Weather Emergency Preps

With hurricanes being so unpredictable I thought it would be a good time to take a break from our normal house conditioning and concentrate for a moment on hurricane preparations. Being a prepper and survivalist, I refuse to take any unnecessary chance with my family’s lives and plan accordingly.

The National Hurricane Center has listed two major factors which contribute to the safety of people during hurricanes. First there is preparing in advance for the risks and secondly, acting upon those preparations when the emergency officials alert them of a hazard. Far too many times people decide to stay in their homes after being advised to evacuate to a safer location. This places the rescue peoples lives in danger as they attempt to save those who were foolish enough not to leave. I am one of the last people who would want to go to a public shelter therefore I anticipate what is going to happen and I essentially will “Get out of Dodge” before being instructed to. My thoughts are that a little vacation for a day or two won’t hurt the family at all. Therefore the first item on my list is having an evacuation plan.

Storm surges resulting from 20 plus feet rises in water levels represent the prime reason people must evacuate a location. This is especially critical and of upmost important to keep in mind in the event that you reside along the coast. Every one of us should investigate and find out if we live in an evacuation zone. Local governments often provide the public with valuable information regarding evacuation areas and the plans associated with them. These documents should be reviewed by all the people in the area prior to the arrival of a hurricane. I recommend that you test these routes in good weather to become familiar with them. The last thing you will want to do is to be caught on the crowded roads when evacuating your area.

Mobile homes are particularly dangerous during these times. I have lived in the southern portion of the United states during my military career and never could figure out why mobile homes were so predominate in those hurricane infested areas.

If you own a pet be sure to setup some sort of evaluation plan well before the danger arrives. Many motels, hotels and shelters will not allow pets into them. Some shelters have now been incorporating places for your pets. Last year I participated in a sheltering exercise with DEMA (Delaware Emergency Management Agency) and was in the role of a victim. The shelter would not allow pets into the primary areas but had setup a room or two for the animals. Be sure to check in advance to see what you will need to bring and make certain that your animal’s shots are current and up to date.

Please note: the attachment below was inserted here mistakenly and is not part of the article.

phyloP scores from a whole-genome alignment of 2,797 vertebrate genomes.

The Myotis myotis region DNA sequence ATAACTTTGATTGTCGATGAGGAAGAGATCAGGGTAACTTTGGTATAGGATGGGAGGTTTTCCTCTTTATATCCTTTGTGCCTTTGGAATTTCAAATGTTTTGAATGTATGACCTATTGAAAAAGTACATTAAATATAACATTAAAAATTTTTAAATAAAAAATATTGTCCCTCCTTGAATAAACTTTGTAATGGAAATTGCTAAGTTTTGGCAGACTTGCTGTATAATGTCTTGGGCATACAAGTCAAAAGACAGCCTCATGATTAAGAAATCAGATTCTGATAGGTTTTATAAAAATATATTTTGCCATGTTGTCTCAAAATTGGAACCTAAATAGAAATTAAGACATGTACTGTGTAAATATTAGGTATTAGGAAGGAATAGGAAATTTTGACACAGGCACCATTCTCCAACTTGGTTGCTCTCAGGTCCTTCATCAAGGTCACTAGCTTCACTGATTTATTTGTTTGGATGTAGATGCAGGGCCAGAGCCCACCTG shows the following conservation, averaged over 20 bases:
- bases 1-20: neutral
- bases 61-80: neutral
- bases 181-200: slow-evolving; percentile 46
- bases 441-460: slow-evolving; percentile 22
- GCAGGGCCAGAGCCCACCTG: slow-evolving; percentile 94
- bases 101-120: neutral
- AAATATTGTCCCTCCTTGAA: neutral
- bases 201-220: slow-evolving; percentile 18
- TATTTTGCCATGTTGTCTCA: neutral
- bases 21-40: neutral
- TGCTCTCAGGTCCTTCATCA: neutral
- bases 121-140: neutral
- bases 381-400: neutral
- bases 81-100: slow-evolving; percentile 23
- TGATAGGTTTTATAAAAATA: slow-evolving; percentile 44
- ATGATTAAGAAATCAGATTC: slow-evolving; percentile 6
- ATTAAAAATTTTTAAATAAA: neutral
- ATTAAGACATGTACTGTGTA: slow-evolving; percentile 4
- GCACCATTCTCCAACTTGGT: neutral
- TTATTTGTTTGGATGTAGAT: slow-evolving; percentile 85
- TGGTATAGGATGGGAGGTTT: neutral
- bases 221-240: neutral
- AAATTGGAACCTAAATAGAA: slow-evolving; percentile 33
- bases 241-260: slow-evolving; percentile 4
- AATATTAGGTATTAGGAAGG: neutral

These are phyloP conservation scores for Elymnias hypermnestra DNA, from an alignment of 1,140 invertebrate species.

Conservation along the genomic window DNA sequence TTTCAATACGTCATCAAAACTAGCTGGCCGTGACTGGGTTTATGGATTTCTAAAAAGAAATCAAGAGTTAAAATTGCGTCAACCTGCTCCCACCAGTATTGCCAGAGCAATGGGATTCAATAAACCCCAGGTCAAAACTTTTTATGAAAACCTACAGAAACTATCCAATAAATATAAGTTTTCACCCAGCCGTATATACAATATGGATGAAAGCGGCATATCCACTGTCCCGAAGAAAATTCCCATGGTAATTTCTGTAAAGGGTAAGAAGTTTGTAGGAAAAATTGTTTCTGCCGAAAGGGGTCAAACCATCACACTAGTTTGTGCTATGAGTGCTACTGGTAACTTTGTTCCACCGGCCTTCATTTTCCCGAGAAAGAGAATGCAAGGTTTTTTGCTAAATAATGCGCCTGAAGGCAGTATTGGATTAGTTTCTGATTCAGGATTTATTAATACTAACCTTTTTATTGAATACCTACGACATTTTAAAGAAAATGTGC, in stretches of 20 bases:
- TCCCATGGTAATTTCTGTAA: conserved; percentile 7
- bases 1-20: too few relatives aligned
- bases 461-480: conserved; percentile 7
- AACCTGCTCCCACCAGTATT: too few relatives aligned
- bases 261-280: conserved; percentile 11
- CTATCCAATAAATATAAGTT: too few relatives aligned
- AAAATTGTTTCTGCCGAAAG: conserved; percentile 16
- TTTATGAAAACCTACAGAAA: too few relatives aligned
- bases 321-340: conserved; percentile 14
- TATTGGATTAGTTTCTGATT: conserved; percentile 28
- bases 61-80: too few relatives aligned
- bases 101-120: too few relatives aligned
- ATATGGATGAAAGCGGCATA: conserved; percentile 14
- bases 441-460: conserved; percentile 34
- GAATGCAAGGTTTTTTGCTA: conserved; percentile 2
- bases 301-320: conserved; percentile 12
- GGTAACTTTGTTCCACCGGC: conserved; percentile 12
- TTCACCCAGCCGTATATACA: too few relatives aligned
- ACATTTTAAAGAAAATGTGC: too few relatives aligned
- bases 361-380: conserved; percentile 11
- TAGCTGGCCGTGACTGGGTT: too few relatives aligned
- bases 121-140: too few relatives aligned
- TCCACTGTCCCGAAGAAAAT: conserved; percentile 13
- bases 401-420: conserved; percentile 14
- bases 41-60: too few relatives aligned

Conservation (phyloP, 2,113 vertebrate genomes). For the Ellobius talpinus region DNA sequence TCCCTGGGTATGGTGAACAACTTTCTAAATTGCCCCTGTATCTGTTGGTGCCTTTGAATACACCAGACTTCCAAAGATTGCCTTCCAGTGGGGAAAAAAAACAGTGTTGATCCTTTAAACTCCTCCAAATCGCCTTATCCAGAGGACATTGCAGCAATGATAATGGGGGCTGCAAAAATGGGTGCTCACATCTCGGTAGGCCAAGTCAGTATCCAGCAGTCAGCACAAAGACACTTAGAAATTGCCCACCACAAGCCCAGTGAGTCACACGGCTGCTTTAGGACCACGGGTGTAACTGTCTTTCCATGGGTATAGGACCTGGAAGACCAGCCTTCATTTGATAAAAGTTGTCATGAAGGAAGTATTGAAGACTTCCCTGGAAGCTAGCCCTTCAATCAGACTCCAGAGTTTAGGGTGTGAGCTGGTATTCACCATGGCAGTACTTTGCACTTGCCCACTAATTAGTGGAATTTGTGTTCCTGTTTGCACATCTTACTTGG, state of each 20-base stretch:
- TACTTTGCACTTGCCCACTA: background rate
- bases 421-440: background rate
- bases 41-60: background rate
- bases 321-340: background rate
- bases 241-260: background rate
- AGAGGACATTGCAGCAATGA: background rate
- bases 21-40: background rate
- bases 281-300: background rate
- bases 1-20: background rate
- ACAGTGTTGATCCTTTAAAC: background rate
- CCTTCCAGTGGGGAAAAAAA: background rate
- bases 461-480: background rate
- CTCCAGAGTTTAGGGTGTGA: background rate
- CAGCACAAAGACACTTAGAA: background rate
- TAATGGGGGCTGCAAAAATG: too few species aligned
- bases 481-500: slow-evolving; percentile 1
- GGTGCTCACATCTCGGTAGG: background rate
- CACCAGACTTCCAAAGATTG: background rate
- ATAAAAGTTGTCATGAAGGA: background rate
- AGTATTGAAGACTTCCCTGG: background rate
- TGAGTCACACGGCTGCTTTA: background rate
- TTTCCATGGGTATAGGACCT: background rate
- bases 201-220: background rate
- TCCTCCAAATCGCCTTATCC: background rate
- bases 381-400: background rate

Buying emergency supplies is next on the list. These should be purchased well in advance of the hurricane arriving. Keep your supplies on hand in the event that you must evacuate the area. I can guarantee that if you wait too long until the day before the hurricane hits your location the stores will be completely empty of any supplies what so ever. During an emergency like this, go into a grocery store and look at the shelves. They are just about empty of everything. In reality hurricanes are the grocery store owner’s best friend. Keep a handy hurricane kit readily available near your door where all you have to do is grab it on your way out. Turn on your television and you will see how the shelters were extremely limited on their supplies when hurricane Harvey hit Texas. Shelters are often overrun and may not have enough supplies to go around.

Important papers are next. Have your insurance policies, birth certificates, marriage papers, social security cards, titles to your vehicles, etc readily available. I keep all my important documents in one folder that I can quickly grab and take with me in an emergency.

Next take whatever precautions you can to protect your home from added damage. If you have loose shingles get them fixed before the hurricane strikes. Any compromise to your roof becomes an open invitation for the strong winds accompanying the hurricane. Look closely at your yard and secure anything that could take flight in the gusty winds. If you are able to you should purchase wood to put on your windows and add some extra security to the doors of your home.

Lastly, keep extra batteries readily available and obtain a wind up radio. You want to keep abreast of everything that is taking place in your area. Before the storm hits backup all your electronic information from your computer and store it at some off location site.

This is merely a quick review of some items which are often overlooked as a hurricane approaches. Take all necessary safety reports seriously and good luck.

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Photo. Pixabay




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